Caring Awards Press Release

Mollie and Jackie Singer, proud members of the Nashville Songwriter’s Association International, and student attending the Honors College at UNLV, were nominated for one of the world’s most prestigious awards. On October 1, 2007, Senator Robert Dole, Chairman of the Caring Institute, announced that Mollie and Jackie Singer have been selected, as two of only six young people in America to have been chosen, as the 2007 Most Caring Americans and will be inducted into the Most Caring American Hall of Fame in Washington, D.C., on November 15th, 2007.

Furthermore, Mollie and Jackie will speak at a Press Conference in Washington the morning of November 16, 2007, followed by a luncheon and will be honored at a Black-tie dinner at the Shorham Hotel Friday Evening.

Previous Winners of the Most Caring American Award Includes:

Maya Angelou, Jane Goodal, Senator George Mitchell, Billy Grham, Mother Teresa, Father Theodore Hesburgh, Patch Adams, M.D., Vincent Peale, Arthur Flemming, Peter Grace, Cal Ripkin Jr., Mattie Stepanek, Paul Newman, Hugh and Ruth Downs, President Jimmy and Mrs. Rosalyn Carter, Mel Blount, Waly Amos.



Award Winners to be Inducted into “Hall of Fame for Caring Americans”

>Senator Robert J. Dole, Chairman of the Board of Trustees and Val J. Halamandaris, Founder and Executive Director of the Caring Institute announce 18-year-old twins Mollie and Jackie Singer of Las Vegas, NV as two of the 2007 National Caring Award Young Adult Winners. This honor is bestowed annually upon the most caring youth and most caring adults in America.

“On behalf of our board of trustees, it is a great honor for us to pay tribute to those extraordinary young people who have used their lives for the betterment of others. They are wonderful role models and the very personification of caring,” said Senator Dole.

Mollie Singer learned she had diabetes at the age of four. Since then, Mollie’s twin sister Jackie has been watching over her. Diagnosed at a time when no one knew how to handle a diabetic child, they wanted to do something for Mollie and other children like her. The two girls started a club to educate children about the disease and teach them how to watch our for their diabetic friends aptly naming it “Diabetic Angels.” To further promote understanding of diabetes, Mollie and Jackie have met with President Bush, lobbied senators and testified before Congress. They have also written the booklet The Road to a Cure and organized walks that have collected over $500,000 for the Juvenile Diabetes Research Foundation. The Singer sisters are talented “singers” as well and broadcast their message as a country music duo.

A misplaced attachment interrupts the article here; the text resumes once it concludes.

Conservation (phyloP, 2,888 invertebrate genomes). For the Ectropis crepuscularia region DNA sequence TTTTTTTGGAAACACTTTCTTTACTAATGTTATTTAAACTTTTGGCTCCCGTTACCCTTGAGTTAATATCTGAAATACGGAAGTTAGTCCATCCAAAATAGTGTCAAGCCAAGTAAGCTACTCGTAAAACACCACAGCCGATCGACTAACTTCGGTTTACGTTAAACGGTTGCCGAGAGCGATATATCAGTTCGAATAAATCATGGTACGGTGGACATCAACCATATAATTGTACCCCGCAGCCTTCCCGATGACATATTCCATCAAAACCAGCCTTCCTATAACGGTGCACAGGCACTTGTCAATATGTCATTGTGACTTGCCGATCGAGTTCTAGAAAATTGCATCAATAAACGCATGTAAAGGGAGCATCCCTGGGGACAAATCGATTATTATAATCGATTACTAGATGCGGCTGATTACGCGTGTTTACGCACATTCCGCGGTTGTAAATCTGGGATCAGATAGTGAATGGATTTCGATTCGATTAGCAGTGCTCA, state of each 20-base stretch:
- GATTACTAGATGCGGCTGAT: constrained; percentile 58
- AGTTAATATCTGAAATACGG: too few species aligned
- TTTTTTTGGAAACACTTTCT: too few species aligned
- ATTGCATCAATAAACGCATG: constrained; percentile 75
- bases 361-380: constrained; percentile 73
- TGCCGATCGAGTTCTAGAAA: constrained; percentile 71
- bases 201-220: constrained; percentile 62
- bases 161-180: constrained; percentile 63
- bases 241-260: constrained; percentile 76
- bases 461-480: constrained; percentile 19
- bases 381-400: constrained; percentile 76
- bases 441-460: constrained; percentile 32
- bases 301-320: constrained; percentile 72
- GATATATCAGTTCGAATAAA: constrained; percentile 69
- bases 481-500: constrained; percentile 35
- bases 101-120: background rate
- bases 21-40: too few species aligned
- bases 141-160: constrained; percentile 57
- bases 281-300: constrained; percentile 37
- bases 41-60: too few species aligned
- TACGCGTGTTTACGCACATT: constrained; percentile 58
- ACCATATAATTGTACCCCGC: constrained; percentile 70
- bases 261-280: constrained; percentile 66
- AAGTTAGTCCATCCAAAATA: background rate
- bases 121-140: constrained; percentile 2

Mollie, Jackie and four other National Caring Award young adult winners will be honored during an induction ceremony at 11:00 a.m. on Friday, November 16, 2007 at the Frederick Douglass Museum & Hall of Fame for Caring Americans on Capitol Hill, located at 320 A Street, N.E. in Washington, D.C. The winners will receive their awards at the official National Caring Awards ceremony the same evening in Washington, D.C.

The Caring Institute was founded in 1985 by Val Halamandaris as a result of his first meeting with Mother Teresa. Its mission is to promote the values of caring, integrity, and public service.

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